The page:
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When An Accident Ends In Tragedy ‘I Pray To Those Three Little Angels Every Day’

Photo & Story by Tamara Hartman
There is a Christmas tree for Santa’s presents, bright toy soldiers stand guard in the window, and two-year-old Catherine Lamberson doesn’t understand why her mommy seems to cry all the time.
"Mommy, don’t cry. You pray to God and the boo-boo will go away," she said.
And Anne Lamberson of Whitestone does pray to God everyday.
"I’m so, so sorry for what has happened to her and her life," Anne said about Angela Igwe, who was driving with her four children in the car on Sept. 30 when it collided with the ambulance Anne was driving. Three of her children died.
"I pray for her night and day. I pray to her three children for their mother. They were innocent, so I believe God took them right to Heaven and they are three little angels. Now I pray to four children instead of one," who was Matthew Lamberson.
Matthew was born with brain cancer and lived until he was almost 4-years-old to the surprise of his doctors. They say he lived on his mother’s love.
"I always wanted to help people," the young woman who grew up attending P.S. 79, 193, J.H.S. 185 and then Bayside High School, said. "After Matthew was born, I really wanted to help," and after Matthew’s passing, Anne decided to become an Emergency Medical Technician. She took a job with a private ambulance company to keep her active until the new Fire Department test when she could become an EMT for the F.D.N.Y.
And on Sept. 30, as she worked a night shift in Brooklyn where she had asked not to be assigned because she didn’t know the neighborhoods well, Anne had a car accident while she was driving the ambulance.
A late-night accident that left her in tears and, to her disbelief, facing 11 criminal charges, ranging from Manslaughter to Reckless Endangerment.
"That’s not what was supposed to happen that night. We were supposed to help somebody. I would let myself die if I could rather than those innocent children," she said as she told her story which bold, daily headlines never captured in the weeks since that night.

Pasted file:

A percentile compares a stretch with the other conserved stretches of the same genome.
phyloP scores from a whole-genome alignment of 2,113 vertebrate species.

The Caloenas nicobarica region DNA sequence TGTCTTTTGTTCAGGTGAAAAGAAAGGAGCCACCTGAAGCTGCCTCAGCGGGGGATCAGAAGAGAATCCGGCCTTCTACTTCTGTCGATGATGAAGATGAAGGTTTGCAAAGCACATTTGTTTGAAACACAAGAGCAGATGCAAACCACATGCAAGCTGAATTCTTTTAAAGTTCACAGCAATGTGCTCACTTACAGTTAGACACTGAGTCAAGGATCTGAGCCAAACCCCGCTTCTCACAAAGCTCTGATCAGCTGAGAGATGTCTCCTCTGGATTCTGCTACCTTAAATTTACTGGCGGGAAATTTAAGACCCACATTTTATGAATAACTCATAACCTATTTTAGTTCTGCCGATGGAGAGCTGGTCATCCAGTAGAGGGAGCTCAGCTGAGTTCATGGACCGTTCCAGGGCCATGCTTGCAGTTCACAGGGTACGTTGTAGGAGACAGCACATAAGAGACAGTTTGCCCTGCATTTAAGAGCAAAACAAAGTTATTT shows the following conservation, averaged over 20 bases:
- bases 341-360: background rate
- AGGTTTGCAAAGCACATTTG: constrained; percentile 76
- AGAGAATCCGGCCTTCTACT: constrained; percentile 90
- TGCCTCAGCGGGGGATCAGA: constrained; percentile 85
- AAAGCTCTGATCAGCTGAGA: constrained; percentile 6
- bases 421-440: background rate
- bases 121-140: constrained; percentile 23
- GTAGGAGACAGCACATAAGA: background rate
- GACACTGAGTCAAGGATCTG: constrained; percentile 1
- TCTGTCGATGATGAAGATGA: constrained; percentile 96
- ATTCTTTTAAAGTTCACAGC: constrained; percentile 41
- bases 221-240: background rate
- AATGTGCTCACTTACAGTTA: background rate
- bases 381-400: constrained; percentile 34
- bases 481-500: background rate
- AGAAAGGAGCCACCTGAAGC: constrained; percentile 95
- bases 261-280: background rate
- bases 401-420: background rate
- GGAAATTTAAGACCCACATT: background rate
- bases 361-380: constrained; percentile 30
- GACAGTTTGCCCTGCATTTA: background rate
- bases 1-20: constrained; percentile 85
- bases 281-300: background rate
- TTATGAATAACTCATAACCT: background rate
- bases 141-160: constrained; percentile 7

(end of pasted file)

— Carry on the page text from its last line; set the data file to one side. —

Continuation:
She had been with Transcare ambulance for four months and she was stationed outside a Brooklyn hospital when the call came over the radio "I need you on a priority." She estimated her time of arrival but advised that she and her partner were looking up the location on the map.
They called again before the ambulance started moving. They were told to get rolling, and they did. Her partner was still looking at the map as they approached the intersection. When the two vehicles collided, the ambulance airbags deployed and "it was like being shot in the face with a gun." When they could, Anne and her partner left the ambulance and saw Angela Igwe "running around screaming."
They rushed to the car and began taking care of the 9-year-old who was laying next to the car. "It’s all right sweetie," Anne told her, "You’re going to be all right," she said.
"Then there were just people everywhere and someone was taking my blood pressure. They took me off to the hospital."
Once there, Anne stopped a police officer. "I asked ‘how’s that child?’ He said ‘Child? You mean children. Three of them are dead and the other one is brain dead. She won’t make it through the night.’"
The nine-year-old did make it through the night, recovered, and is now home with her family.
"I started to scream at the top of my lungs. I just could not believe it. I just wanted to go home."
The doctors released her, and Anne walked into her house where her sister was babysitting her daughter, and said "I don’t know how I’m ever going to go on with my life knowing that three children died." She called St. Luke’s Church to speak to her friend and advisor, Sister Catherine. About a half hour later the doorbell rang and her husband said there were two police officers outside. She came down holding Catherine.
"I asked them to please come in. They said to step outside, and I did. They said ‘hand your daughter over to your husband’ and I questioned them. They said to do it ‘right now or I’ll take her out of your arms myself.’"